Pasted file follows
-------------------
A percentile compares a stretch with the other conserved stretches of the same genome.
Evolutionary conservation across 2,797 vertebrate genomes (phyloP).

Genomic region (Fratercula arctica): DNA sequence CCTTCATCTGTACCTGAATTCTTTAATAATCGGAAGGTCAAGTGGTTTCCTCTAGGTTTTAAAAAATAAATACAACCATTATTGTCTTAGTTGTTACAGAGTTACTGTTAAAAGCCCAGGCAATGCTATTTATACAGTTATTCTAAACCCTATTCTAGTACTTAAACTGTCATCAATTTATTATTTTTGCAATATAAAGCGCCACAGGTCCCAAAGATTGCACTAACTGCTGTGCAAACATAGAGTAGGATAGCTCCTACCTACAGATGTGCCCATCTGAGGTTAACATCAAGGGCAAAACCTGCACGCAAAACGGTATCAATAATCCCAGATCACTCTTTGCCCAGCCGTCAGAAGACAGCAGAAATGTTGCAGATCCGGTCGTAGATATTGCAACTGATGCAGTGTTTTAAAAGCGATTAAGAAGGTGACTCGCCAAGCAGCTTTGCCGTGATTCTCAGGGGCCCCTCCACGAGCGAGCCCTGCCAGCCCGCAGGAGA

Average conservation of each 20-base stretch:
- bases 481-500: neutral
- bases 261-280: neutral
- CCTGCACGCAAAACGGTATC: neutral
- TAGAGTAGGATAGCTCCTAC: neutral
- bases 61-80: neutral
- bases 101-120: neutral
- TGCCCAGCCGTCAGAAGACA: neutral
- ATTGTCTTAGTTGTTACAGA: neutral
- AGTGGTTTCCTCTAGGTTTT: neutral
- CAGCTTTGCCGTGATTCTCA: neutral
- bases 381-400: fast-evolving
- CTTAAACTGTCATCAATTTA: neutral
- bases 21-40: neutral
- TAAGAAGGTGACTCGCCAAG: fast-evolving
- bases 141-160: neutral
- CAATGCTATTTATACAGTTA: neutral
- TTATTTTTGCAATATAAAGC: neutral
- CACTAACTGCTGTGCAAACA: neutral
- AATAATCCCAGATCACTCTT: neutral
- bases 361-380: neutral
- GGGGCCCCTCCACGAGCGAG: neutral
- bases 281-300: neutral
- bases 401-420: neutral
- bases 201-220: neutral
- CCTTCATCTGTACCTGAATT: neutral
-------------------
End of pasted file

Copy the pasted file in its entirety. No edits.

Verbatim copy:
A percentile compares a stretch with the other conserved stretches of the same genome.
Evolutionary conservation across 2,797 vertebrate genomes (phyloP).

Genomic region (Fratercula arctica): DNA sequence CCTTCATCTGTACCTGAATTCTTTAATAATCGGAAGGTCAAGTGGTTTCCTCTAGGTTTTAAAAAATAAATACAACCATTATTGTCTTAGTTGTTACAGAGTTACTGTTAAAAGCCCAGGCAATGCTATTTATACAGTTATTCTAAACCCTATTCTAGTACTTAAACTGTCATCAATTTATTATTTTTGCAATATAAAGCGCCACAGGTCCCAAAGATTGCACTAACTGCTGTGCAAACATAGAGTAGGATAGCTCCTACCTACAGATGTGCCCATCTGAGGTTAACATCAAGGGCAAAACCTGCACGCAAAACGGTATCAATAATCCCAGATCACTCTTTGCCCAGCCGTCAGAAGACAGCAGAAATGTTGCAGATCCGGTCGTAGATATTGCAACTGATGCAGTGTTTTAAAAGCGATTAAGAAGGTGACTCGCCAAGCAGCTTTGCCGTGATTCTCAGGGGCCCCTCCACGAGCGAGCCCTGCCAGCCCGCAGGAGA

Average conservation of each 20-base stretch:
- bases 481-500: neutral
- bases 261-280: neutral
- CCTGCACGCAAAACGGTATC: neutral
- TAGAGTAGGATAGCTCCTAC: neutral
- bases 61-80: neutral
- bases 101-120: neutral
- TGCCCAGCCGTCAGAAGACA: neutral
- ATTGTCTTAGTTGTTACAGA: neutral
- AGTGGTTTCCTCTAGGTTTT: neutral
- CAGCTTTGCCGTGATTCTCA: neutral
- bases 381-400: fast-evolving
- CTTAAACTGTCATCAATTTA: neutral
- bases 21-40: neutral
- TAAGAAGGTGACTCGCCAAG: fast-evolving
- bases 141-160: neutral
- CAATGCTATTTATACAGTTA: neutral
- TTATTTTTGCAATATAAAGC: neutral
- CACTAACTGCTGTGCAAACA: neutral
- AATAATCCCAGATCACTCTT: neutral
- bases 361-380: neutral
- GGGGCCCCTCCACGAGCGAG: neutral
- bases 281-300: neutral
- bases 401-420: neutral
- bases 201-220: neutral
- CCTTCATCTGTACCTGAATT: neutral